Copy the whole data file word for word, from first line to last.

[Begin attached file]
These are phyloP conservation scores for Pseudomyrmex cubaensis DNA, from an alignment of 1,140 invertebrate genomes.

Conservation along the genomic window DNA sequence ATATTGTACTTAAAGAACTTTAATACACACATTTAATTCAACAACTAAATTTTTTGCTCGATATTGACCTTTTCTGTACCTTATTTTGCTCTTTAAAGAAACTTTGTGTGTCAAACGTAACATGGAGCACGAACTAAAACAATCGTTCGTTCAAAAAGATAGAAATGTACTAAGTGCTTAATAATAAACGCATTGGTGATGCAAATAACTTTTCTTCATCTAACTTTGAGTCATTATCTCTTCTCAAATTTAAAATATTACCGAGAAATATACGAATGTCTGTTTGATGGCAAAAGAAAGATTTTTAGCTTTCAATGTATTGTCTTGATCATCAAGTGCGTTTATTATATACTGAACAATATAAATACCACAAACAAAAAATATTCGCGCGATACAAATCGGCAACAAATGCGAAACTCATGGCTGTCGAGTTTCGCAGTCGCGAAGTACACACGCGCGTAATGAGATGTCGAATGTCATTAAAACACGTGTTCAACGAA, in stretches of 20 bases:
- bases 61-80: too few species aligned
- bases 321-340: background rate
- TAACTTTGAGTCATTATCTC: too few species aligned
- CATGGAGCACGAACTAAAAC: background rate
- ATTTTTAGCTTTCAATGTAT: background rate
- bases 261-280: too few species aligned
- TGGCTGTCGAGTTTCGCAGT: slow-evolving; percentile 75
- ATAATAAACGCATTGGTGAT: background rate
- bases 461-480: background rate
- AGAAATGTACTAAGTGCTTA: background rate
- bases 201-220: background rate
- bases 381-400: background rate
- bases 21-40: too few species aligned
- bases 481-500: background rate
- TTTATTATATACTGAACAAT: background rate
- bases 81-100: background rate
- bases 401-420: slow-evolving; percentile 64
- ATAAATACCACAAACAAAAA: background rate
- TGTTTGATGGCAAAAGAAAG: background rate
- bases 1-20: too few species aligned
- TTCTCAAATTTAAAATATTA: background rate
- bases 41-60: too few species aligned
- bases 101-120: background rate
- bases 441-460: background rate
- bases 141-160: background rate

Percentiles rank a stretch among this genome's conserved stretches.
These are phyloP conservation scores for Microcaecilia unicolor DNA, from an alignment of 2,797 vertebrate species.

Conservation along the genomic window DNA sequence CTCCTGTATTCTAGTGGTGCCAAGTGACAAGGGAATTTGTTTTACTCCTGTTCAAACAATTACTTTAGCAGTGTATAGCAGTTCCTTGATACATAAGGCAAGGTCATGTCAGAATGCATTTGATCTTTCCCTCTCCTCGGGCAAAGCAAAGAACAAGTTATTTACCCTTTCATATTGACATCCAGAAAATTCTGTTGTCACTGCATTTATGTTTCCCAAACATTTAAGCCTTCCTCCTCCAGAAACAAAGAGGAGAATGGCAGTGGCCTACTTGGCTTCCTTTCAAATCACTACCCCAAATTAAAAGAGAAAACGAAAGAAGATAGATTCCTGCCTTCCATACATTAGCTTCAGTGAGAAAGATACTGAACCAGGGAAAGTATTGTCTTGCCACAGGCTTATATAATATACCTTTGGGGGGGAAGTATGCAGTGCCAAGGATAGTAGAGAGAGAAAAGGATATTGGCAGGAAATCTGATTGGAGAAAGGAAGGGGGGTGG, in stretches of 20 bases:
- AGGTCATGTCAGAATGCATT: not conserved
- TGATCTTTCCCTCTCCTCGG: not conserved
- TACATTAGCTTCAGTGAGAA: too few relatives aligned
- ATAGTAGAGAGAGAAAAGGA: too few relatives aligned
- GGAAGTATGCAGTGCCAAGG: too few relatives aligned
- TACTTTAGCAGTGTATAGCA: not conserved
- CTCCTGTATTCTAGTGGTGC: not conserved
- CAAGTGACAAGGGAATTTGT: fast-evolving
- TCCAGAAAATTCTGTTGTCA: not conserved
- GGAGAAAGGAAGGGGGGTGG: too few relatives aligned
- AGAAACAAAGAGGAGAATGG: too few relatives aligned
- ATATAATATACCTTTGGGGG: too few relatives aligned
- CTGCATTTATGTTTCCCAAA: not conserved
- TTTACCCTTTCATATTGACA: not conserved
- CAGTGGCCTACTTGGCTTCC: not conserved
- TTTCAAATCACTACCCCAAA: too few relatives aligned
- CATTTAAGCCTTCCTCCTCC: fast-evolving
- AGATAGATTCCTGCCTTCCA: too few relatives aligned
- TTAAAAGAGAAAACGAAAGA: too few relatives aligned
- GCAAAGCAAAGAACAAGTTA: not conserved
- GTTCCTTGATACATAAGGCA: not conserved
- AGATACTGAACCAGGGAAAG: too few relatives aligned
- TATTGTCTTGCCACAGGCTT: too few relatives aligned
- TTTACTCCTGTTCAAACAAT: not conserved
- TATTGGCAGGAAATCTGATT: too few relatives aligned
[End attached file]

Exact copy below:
These are phyloP conservation scores for Pseudomyrmex cubaensis DNA, from an alignment of 1,140 invertebrate genomes.

Conservation along the genomic window DNA sequence ATATTGTACTTAAAGAACTTTAATACACACATTTAATTCAACAACTAAATTTTTTGCTCGATATTGACCTTTTCTGTACCTTATTTTGCTCTTTAAAGAAACTTTGTGTGTCAAACGTAACATGGAGCACGAACTAAAACAATCGTTCGTTCAAAAAGATAGAAATGTACTAAGTGCTTAATAATAAACGCATTGGTGATGCAAATAACTTTTCTTCATCTAACTTTGAGTCATTATCTCTTCTCAAATTTAAAATATTACCGAGAAATATACGAATGTCTGTTTGATGGCAAAAGAAAGATTTTTAGCTTTCAATGTATTGTCTTGATCATCAAGTGCGTTTATTATATACTGAACAATATAAATACCACAAACAAAAAATATTCGCGCGATACAAATCGGCAACAAATGCGAAACTCATGGCTGTCGAGTTTCGCAGTCGCGAAGTACACACGCGCGTAATGAGATGTCGAATGTCATTAAAACACGTGTTCAACGAA, in stretches of 20 bases:
- bases 61-80: too few species aligned
- bases 321-340: background rate
- TAACTTTGAGTCATTATCTC: too few species aligned
- CATGGAGCACGAACTAAAAC: background rate
- ATTTTTAGCTTTCAATGTAT: background rate
- bases 261-280: too few species aligned
- TGGCTGTCGAGTTTCGCAGT: slow-evolving; percentile 75
- ATAATAAACGCATTGGTGAT: background rate
- bases 461-480: background rate
- AGAAATGTACTAAGTGCTTA: background rate
- bases 201-220: background rate
- bases 381-400: background rate
- bases 21-40: too few species aligned
- bases 481-500: background rate
- TTTATTATATACTGAACAAT: background rate
- bases 81-100: background rate
- bases 401-420: slow-evolving; percentile 64
- ATAAATACCACAAACAAAAA: background rate
- TGTTTGATGGCAAAAGAAAG: background rate
- bases 1-20: too few species aligned
- TTCTCAAATTTAAAATATTA: background rate
- bases 41-60: too few species aligned
- bases 101-120: background rate
- bases 441-460: background rate
- bases 141-160: background rate

Percentiles rank a stretch among this genome's conserved stretches.
These are phyloP conservation scores for Microcaecilia unicolor DNA, from an alignment of 2,797 vertebrate species.

Conservation along the genomic window DNA sequence CTCCTGTATTCTAGTGGTGCCAAGTGACAAGGGAATTTGTTTTACTCCTGTTCAAACAATTACTTTAGCAGTGTATAGCAGTTCCTTGATACATAAGGCAAGGTCATGTCAGAATGCATTTGATCTTTCCCTCTCCTCGGGCAAAGCAAAGAACAAGTTATTTACCCTTTCATATTGACATCCAGAAAATTCTGTTGTCACTGCATTTATGTTTCCCAAACATTTAAGCCTTCCTCCTCCAGAAACAAAGAGGAGAATGGCAGTGGCCTACTTGGCTTCCTTTCAAATCACTACCCCAAATTAAAAGAGAAAACGAAAGAAGATAGATTCCTGCCTTCCATACATTAGCTTCAGTGAGAAAGATACTGAACCAGGGAAAGTATTGTCTTGCCACAGGCTTATATAATATACCTTTGGGGGGGAAGTATGCAGTGCCAAGGATAGTAGAGAGAGAAAAGGATATTGGCAGGAAATCTGATTGGAGAAAGGAAGGGGGGTGG, in stretches of 20 bases:
- AGGTCATGTCAGAATGCATT: not conserved
- TGATCTTTCCCTCTCCTCGG: not conserved
- TACATTAGCTTCAGTGAGAA: too few relatives aligned
- ATAGTAGAGAGAGAAAAGGA: too few relatives aligned
- GGAAGTATGCAGTGCCAAGG: too few relatives aligned
- TACTTTAGCAGTGTATAGCA: not conserved
- CTCCTGTATTCTAGTGGTGC: not conserved
- CAAGTGACAAGGGAATTTGT: fast-evolving
- TCCAGAAAATTCTGTTGTCA: not conserved
- GGAGAAAGGAAGGGGGGTGG: too few relatives aligned
- AGAAACAAAGAGGAGAATGG: too few relatives aligned
- ATATAATATACCTTTGGGGG: too few relatives aligned
- CTGCATTTATGTTTCCCAAA: not conserved
- TTTACCCTTTCATATTGACA: not conserved
- CAGTGGCCTACTTGGCTTCC: not conserved
- TTTCAAATCACTACCCCAAA: too few relatives aligned
- CATTTAAGCCTTCCTCCTCC: fast-evolving
- AGATAGATTCCTGCCTTCCA: too few relatives aligned
- TTAAAAGAGAAAACGAAAGA: too few relatives aligned
- GCAAAGCAAAGAACAAGTTA: not conserved
- GTTCCTTGATACATAAGGCA: not conserved
- AGATACTGAACCAGGGAAAG: too few relatives aligned
- TATTGTCTTGCCACAGGCTT: too few relatives aligned
- TTTACTCCTGTTCAAACAAT: not conserved
- TATTGGCAGGAAATCTGATT: too few relatives aligned